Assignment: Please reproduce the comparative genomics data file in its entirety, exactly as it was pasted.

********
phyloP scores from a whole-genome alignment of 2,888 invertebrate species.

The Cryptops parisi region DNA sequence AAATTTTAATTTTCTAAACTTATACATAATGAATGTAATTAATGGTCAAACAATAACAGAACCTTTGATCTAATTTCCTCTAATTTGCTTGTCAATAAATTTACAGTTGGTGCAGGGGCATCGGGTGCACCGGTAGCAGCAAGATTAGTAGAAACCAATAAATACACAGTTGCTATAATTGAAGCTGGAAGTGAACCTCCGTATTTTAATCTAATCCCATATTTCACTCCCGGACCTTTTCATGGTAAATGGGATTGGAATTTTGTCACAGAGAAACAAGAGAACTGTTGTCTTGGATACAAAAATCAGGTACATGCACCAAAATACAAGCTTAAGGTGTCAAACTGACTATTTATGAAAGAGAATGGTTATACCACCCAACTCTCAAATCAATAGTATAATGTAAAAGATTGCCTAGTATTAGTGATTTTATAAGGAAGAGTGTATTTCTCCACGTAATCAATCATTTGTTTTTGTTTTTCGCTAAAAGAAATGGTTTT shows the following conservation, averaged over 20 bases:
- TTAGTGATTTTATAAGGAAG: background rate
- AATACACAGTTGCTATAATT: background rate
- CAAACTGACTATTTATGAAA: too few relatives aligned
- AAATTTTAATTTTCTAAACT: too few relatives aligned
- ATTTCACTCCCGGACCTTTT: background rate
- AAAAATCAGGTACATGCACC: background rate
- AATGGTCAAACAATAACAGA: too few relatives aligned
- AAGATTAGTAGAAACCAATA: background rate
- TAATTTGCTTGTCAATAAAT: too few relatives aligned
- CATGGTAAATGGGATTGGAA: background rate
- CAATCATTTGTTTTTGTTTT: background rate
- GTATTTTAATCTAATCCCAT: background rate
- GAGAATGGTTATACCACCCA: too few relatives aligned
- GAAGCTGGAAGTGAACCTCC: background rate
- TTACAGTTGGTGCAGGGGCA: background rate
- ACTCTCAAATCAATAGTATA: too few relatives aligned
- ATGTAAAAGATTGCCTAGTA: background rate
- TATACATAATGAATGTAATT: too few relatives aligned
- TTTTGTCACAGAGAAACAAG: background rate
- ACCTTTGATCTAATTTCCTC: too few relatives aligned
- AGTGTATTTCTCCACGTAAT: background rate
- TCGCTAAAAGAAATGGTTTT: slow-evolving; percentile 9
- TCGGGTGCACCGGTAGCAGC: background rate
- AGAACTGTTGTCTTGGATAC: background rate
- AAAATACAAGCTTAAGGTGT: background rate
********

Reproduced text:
phyloP scores from a whole-genome alignment of 2,888 invertebrate species.

The Cryptops parisi region DNA sequence AAATTTTAATTTTCTAAACTTATACATAATGAATGTAATTAATGGTCAAACAATAACAGAACCTTTGATCTAATTTCCTCTAATTTGCTTGTCAATAAATTTACAGTTGGTGCAGGGGCATCGGGTGCACCGGTAGCAGCAAGATTAGTAGAAACCAATAAATACACAGTTGCTATAATTGAAGCTGGAAGTGAACCTCCGTATTTTAATCTAATCCCATATTTCACTCCCGGACCTTTTCATGGTAAATGGGATTGGAATTTTGTCACAGAGAAACAAGAGAACTGTTGTCTTGGATACAAAAATCAGGTACATGCACCAAAATACAAGCTTAAGGTGTCAAACTGACTATTTATGAAAGAGAATGGTTATACCACCCAACTCTCAAATCAATAGTATAATGTAAAAGATTGCCTAGTATTAGTGATTTTATAAGGAAGAGTGTATTTCTCCACGTAATCAATCATTTGTTTTTGTTTTTCGCTAAAAGAAATGGTTTT shows the following conservation, averaged over 20 bases:
- TTAGTGATTTTATAAGGAAG: background rate
- AATACACAGTTGCTATAATT: background rate
- CAAACTGACTATTTATGAAA: too few relatives aligned
- AAATTTTAATTTTCTAAACT: too few relatives aligned
- ATTTCACTCCCGGACCTTTT: background rate
- AAAAATCAGGTACATGCACC: background rate
- AATGGTCAAACAATAACAGA: too few relatives aligned
- AAGATTAGTAGAAACCAATA: background rate
- TAATTTGCTTGTCAATAAAT: too few relatives aligned
- CATGGTAAATGGGATTGGAA: background rate
- CAATCATTTGTTTTTGTTTT: background rate
- GTATTTTAATCTAATCCCAT: background rate
- GAGAATGGTTATACCACCCA: too few relatives aligned
- GAAGCTGGAAGTGAACCTCC: background rate
- TTACAGTTGGTGCAGGGGCA: background rate
- ACTCTCAAATCAATAGTATA: too few relatives aligned
- ATGTAAAAGATTGCCTAGTA: background rate
- TATACATAATGAATGTAATT: too few relatives aligned
- TTTTGTCACAGAGAAACAAG: background rate
- ACCTTTGATCTAATTTCCTC: too few relatives aligned
- AGTGTATTTCTCCACGTAAT: background rate
- TCGCTAAAAGAAATGGTTTT: slow-evolving; percentile 9
- TCGGGTGCACCGGTAGCAGC: background rate
- AGAACTGTTGTCTTGGATAC: background rate
- AAAATACAAGCTTAAGGTGT: background rate